Amidst the ranks of seafood snacks was a dis­play of desserts: huge, round trays of kuihs stacked on top of each other, a coli­seum of sweet things. The old man at the counter was busy tend­ing to his crowd of reg­u­lars and had no time for gawk­ing tourists. Curtly he said, ‘Those are kuih akok. A-K-O-K.’ This was my first en­counter with kuih akok, which is also re­ferred to as kuih akok ke­dut (mean­ing ‘wrin­kled kuih’). There were big, flower-shaped kuihs and small, in­di­vid­ual ones as well as round fat cakes I could iden­tify as kuih bahu­lus.

I was rather drawn to the green and brown ones, which promised fra­grant pan­dan and gula Me­laka flavours. In their wrinkly brown or green skins they’re not the most pho­to­genic of desserts, but I de­cided to pur­chase one of each. I took a bite of the tofu-like snack. And another bite. How do you de­scribe this Tereng­ganu dessert? Think of a Por­tuguese egg tart, take away its crispy, flaky pas­try shell and leave the wob­bly cus­tardy crème brulée cen­tre. That’s akok. Ear­lier, a help­ful cus­tomer had told me that there are four ba­sic in­gre­di­ents to this Tereng­ganu del­i­cacy – eggs, co­conut milk, sugar and flour. The wrin­kled outer skin was slightly caramelised, re­veal­ing a soft, sweet and creamy cen­tre. Pan­dan fea­tures strongly in the green ones, but I pre­ferred the brown gula Me­laka va­ri­ety as the flavour was not too sweet and smoothly paired with cus­tard. Since there wasn’t any crispy pas­try to counter the soft cus­tard, akok’s caramelised skin plays a big part in bal­anc­ing the tex­tures, and they’re best eaten warm. I con­tin­ued wan­der­ing in the mar­ket, look­ing at green Thai man­goes with deep orange flesh, pyra­mids of dried chillies and de­press­ing pack­ages of tur­tle eggs.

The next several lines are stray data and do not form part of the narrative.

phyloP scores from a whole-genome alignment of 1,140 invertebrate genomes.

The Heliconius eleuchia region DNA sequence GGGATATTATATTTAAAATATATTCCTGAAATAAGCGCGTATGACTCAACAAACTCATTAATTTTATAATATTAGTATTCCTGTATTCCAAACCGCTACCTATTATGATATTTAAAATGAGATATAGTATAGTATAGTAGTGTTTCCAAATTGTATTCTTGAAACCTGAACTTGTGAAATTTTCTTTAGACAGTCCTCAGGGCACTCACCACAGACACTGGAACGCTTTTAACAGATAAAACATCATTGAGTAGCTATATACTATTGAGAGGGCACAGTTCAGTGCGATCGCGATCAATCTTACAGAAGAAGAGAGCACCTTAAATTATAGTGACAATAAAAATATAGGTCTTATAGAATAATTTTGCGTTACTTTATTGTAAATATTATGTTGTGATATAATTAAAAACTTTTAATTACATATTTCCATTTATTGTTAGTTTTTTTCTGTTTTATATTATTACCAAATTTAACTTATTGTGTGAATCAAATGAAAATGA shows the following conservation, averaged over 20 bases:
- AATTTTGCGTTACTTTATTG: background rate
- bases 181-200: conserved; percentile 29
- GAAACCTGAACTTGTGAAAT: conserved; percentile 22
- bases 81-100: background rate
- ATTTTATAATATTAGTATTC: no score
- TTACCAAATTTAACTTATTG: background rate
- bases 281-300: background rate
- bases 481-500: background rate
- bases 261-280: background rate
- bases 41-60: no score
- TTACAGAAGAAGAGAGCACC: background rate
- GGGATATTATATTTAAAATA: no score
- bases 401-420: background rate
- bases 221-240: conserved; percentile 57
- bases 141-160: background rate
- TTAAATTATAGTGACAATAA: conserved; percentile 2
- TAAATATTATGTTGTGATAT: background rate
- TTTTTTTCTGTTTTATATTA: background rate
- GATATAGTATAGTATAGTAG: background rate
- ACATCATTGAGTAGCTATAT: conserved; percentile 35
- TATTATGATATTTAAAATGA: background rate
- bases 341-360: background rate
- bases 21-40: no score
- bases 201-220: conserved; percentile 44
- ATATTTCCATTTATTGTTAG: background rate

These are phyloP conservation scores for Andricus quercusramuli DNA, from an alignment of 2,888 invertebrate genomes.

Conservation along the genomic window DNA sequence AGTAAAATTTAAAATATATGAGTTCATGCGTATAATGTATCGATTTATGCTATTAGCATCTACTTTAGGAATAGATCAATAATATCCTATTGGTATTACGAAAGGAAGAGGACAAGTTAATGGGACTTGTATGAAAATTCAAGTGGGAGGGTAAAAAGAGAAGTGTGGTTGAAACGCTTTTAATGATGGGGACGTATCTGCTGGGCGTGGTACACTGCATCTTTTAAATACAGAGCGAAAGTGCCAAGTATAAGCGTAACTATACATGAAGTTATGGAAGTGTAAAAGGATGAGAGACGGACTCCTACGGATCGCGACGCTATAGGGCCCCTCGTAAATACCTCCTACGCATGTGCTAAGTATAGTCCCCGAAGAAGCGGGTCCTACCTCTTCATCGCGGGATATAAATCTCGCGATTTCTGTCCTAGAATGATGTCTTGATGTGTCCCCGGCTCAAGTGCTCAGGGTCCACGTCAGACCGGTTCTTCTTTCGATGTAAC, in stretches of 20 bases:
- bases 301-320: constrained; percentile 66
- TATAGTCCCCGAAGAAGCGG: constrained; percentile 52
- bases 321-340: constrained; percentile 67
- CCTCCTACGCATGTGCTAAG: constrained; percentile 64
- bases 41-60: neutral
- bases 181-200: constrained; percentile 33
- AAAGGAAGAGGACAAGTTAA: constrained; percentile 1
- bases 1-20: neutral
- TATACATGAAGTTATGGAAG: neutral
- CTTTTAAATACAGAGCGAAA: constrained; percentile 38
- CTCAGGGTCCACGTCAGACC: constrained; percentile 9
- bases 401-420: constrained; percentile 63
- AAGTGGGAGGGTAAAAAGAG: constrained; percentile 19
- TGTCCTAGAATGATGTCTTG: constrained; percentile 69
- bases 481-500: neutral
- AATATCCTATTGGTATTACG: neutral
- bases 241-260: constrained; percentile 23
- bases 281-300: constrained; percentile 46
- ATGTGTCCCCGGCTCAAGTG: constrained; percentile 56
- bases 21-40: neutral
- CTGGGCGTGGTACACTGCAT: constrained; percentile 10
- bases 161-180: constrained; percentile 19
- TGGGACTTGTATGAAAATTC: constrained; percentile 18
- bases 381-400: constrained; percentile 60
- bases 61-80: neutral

At the en­trance of Pasar Payang, cars and an old wooden bus trun­dled by slowly, re­flect­ing the un­hur­ried pace of life in Tereng­ganu. Emerg­ing from the murky depths of the mar­ket, my eyes took some time to ad­just to the glar­ing sun­light. I stood there for a mo­ment, weigh­ing my op­tions. Then I headed back in for a sec­ond help­ing of akok.